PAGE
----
I don't know why the technique turned out to be applicable to physics -- maybe point (1) I mentioned turns out to happen a lot? *shrug*


It's important to understand that zeta regularization doesn't say "the infinite sum of 1 + 8 + 27 + ... is equal to -1/120" -- it says "the zeta regularization of 1 + 8 + 27 + ... is equal to -1/120". Zeta regularization is simply a different operation than the infinite sum... and there are lots of different operations that you can apply to infinite sequences of numbers. Wikipedia mentions some examples. And different operations can give different values for the same sum.
 
  • #6
Hurkyl
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It does not diverge for an odd negative integer, then the zeta function is:
[tex]\zeta(-n)=-\frac{B_{n+1}}{n+1}[/tex]

The fourth Bernoulli number is -1/30.
The sum diverges. Fortunately, zeta isn't defined to be that sum.
 
  • #7
alxm
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The sum diverges. Fortunately, zeta isn't defined to be that sum.
Well I think you can define it that way, but only for positive reals > 1 (which I forgot in my first post..)

Two sloppy posts in a row, it seems.
 
  • #8
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but this kind of zeta regularization wouldn't be just cheating ?? in fact you get a negative answer -1/120 summing only positive terms 1+8+27+125+............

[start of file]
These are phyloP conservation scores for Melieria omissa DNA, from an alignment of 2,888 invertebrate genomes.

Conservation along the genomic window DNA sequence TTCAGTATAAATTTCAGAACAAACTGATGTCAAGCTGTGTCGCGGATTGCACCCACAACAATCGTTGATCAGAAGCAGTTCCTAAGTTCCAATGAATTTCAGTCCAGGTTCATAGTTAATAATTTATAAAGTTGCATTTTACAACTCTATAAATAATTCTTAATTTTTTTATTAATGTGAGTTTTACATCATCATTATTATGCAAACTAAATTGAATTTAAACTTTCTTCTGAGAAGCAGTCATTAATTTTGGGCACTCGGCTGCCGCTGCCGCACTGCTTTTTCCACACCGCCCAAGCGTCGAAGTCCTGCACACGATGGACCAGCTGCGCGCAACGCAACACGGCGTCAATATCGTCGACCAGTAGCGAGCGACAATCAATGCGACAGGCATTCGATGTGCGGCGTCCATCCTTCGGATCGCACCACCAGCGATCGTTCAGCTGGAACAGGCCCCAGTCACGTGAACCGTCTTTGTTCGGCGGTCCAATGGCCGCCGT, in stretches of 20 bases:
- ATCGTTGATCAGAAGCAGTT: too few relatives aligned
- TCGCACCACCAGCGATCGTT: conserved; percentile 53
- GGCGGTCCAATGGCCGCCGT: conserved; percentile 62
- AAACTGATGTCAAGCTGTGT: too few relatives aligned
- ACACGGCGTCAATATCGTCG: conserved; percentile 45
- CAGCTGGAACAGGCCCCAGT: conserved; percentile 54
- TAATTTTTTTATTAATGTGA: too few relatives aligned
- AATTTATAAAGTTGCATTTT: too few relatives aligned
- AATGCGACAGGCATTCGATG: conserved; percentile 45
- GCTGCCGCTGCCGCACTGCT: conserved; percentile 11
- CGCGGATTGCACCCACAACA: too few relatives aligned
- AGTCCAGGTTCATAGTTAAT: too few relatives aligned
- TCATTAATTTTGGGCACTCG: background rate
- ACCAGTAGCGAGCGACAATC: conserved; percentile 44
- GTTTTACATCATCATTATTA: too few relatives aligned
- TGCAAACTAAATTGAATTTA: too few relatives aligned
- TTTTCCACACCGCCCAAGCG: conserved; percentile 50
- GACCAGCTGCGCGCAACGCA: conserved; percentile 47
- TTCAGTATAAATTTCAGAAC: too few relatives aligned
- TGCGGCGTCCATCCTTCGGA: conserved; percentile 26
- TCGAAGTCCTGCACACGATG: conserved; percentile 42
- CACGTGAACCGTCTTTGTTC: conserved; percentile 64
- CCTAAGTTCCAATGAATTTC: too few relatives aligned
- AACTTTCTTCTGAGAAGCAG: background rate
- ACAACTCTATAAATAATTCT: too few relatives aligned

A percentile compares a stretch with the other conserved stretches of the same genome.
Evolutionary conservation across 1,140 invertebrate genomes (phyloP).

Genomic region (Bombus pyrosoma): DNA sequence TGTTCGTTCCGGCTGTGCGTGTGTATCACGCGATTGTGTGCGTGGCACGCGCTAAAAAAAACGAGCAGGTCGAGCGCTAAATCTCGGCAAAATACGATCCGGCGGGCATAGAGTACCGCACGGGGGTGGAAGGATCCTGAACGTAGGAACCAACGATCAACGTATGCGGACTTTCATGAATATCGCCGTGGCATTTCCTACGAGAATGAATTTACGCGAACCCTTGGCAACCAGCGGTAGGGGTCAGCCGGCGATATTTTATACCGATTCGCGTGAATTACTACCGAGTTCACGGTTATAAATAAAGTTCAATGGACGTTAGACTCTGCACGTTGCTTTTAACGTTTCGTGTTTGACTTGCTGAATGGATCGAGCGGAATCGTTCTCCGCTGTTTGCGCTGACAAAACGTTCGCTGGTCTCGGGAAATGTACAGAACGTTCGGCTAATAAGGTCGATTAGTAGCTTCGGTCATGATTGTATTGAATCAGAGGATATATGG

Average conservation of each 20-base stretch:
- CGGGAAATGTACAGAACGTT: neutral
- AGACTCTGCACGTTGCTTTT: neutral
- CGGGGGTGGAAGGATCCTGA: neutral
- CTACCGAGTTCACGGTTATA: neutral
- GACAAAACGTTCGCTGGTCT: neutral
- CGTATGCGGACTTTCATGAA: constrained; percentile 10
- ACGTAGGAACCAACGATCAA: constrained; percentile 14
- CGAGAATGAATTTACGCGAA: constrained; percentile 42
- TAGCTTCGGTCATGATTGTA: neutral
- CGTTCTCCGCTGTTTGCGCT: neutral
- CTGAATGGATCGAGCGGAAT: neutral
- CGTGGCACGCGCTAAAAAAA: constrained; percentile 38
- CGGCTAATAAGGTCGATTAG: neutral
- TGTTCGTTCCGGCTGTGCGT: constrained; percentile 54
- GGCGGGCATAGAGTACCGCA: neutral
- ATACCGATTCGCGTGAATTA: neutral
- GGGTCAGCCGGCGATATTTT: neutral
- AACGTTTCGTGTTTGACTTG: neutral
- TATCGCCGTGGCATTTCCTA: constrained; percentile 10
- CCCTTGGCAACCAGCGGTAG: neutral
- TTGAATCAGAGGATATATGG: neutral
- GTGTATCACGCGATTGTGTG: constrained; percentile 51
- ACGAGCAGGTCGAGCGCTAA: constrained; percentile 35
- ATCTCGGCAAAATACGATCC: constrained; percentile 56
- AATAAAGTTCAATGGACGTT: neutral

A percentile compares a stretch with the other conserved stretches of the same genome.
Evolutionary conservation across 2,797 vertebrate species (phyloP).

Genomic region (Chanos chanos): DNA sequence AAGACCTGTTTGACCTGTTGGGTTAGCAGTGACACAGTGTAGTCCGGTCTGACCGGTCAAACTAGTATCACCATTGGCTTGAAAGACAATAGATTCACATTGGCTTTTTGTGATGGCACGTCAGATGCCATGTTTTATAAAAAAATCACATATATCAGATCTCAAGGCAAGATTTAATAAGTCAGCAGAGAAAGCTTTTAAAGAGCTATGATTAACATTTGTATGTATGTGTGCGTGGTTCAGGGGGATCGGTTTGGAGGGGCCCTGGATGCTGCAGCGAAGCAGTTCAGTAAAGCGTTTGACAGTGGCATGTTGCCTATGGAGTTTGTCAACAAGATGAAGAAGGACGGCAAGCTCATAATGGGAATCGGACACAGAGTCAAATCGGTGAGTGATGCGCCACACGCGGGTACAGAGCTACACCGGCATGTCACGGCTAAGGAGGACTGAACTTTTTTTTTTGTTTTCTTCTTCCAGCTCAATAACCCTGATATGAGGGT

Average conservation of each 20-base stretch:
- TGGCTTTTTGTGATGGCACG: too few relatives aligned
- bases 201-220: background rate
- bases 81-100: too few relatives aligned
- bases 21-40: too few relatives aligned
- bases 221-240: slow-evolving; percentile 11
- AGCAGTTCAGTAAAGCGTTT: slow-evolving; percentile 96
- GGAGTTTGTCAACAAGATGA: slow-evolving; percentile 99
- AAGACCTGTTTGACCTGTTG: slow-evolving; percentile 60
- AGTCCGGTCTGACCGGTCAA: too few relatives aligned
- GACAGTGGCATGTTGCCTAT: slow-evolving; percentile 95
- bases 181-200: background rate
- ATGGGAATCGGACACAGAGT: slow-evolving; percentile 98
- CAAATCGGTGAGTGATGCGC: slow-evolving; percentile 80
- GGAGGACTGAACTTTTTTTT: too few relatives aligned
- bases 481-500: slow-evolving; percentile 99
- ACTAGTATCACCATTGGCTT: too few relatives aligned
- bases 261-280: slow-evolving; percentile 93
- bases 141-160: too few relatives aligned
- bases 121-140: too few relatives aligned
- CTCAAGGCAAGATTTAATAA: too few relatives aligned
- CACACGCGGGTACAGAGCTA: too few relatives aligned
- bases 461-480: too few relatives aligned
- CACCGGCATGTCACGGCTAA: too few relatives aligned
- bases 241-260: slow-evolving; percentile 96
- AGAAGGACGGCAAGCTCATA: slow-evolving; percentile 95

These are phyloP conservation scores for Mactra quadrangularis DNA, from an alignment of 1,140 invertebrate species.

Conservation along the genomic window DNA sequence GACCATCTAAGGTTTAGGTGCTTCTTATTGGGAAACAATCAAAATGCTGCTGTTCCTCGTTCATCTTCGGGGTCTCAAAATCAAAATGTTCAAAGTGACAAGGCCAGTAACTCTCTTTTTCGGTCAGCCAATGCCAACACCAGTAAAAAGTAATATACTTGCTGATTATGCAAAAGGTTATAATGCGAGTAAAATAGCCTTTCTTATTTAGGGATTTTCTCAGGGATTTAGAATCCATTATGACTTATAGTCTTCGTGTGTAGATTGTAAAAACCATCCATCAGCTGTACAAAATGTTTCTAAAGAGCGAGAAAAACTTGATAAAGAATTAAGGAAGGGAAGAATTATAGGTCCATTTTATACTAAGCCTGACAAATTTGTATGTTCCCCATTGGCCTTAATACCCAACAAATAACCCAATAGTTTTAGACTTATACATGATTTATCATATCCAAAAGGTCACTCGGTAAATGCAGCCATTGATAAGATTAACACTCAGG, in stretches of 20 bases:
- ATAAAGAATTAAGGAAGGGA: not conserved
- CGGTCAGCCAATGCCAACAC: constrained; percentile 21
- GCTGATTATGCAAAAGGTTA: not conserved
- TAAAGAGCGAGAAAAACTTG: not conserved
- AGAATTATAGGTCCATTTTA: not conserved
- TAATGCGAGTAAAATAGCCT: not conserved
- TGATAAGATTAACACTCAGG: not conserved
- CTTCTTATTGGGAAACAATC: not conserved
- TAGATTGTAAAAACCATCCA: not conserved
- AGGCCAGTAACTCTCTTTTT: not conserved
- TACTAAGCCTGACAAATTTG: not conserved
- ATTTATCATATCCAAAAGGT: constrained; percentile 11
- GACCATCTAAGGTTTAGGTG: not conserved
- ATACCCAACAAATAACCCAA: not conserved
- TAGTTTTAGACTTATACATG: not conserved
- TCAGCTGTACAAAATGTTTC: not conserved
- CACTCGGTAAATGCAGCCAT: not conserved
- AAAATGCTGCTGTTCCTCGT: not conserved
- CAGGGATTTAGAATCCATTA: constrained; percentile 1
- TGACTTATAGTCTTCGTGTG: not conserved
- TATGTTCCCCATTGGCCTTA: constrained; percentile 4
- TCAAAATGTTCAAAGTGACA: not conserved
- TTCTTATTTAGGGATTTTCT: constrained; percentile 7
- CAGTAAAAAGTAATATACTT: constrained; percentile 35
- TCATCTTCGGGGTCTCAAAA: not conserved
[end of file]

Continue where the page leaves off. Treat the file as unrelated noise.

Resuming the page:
perhaps it works becuase the analytic continuation or somehow similar of the function f(x) to negative values f(-n) in a similar way to the Gamma function for factorials and so on
 
  • #9
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but this kind of zeta regularization wouldn't be just cheating ?? in fact you get a negative answer -1/120 summing only positive terms 1+8+27+125+............

perhaps it works becuase the analytic continuation or somehow similar of the function f(x) to negative values f(-n) in a similar way to the Gamma function for factorials and so on
The point is that you were never performing an infinite sum to begin with (the theory isn't defined to arbitrarily short wavelengths). If you had a theory defined to arbitrarily small wavelengths, then the actual expression would look like your sum at low orders, and look like something else at very high orders. What no-one told you, though, is that in your theory (QED, presumably), *some* questions are such that short distance physics is irrelevant to long-distance physics, and simply have the effect of rescaling things like coupling constants. This property is known as "renormalizability". With that knowledge, you can use whatever convenient function to "regularize" your sum, since your regulator, and some other regulator, and the true theory, only differ at high energies, which is irrelevant to your problem anyway.

If zeta function regularization bothers you, wait 'til you hit dimensional regularization (although the paper by 't Hooft and Veltman might clear things up for you: Nucl. Phys. B44: 189-213)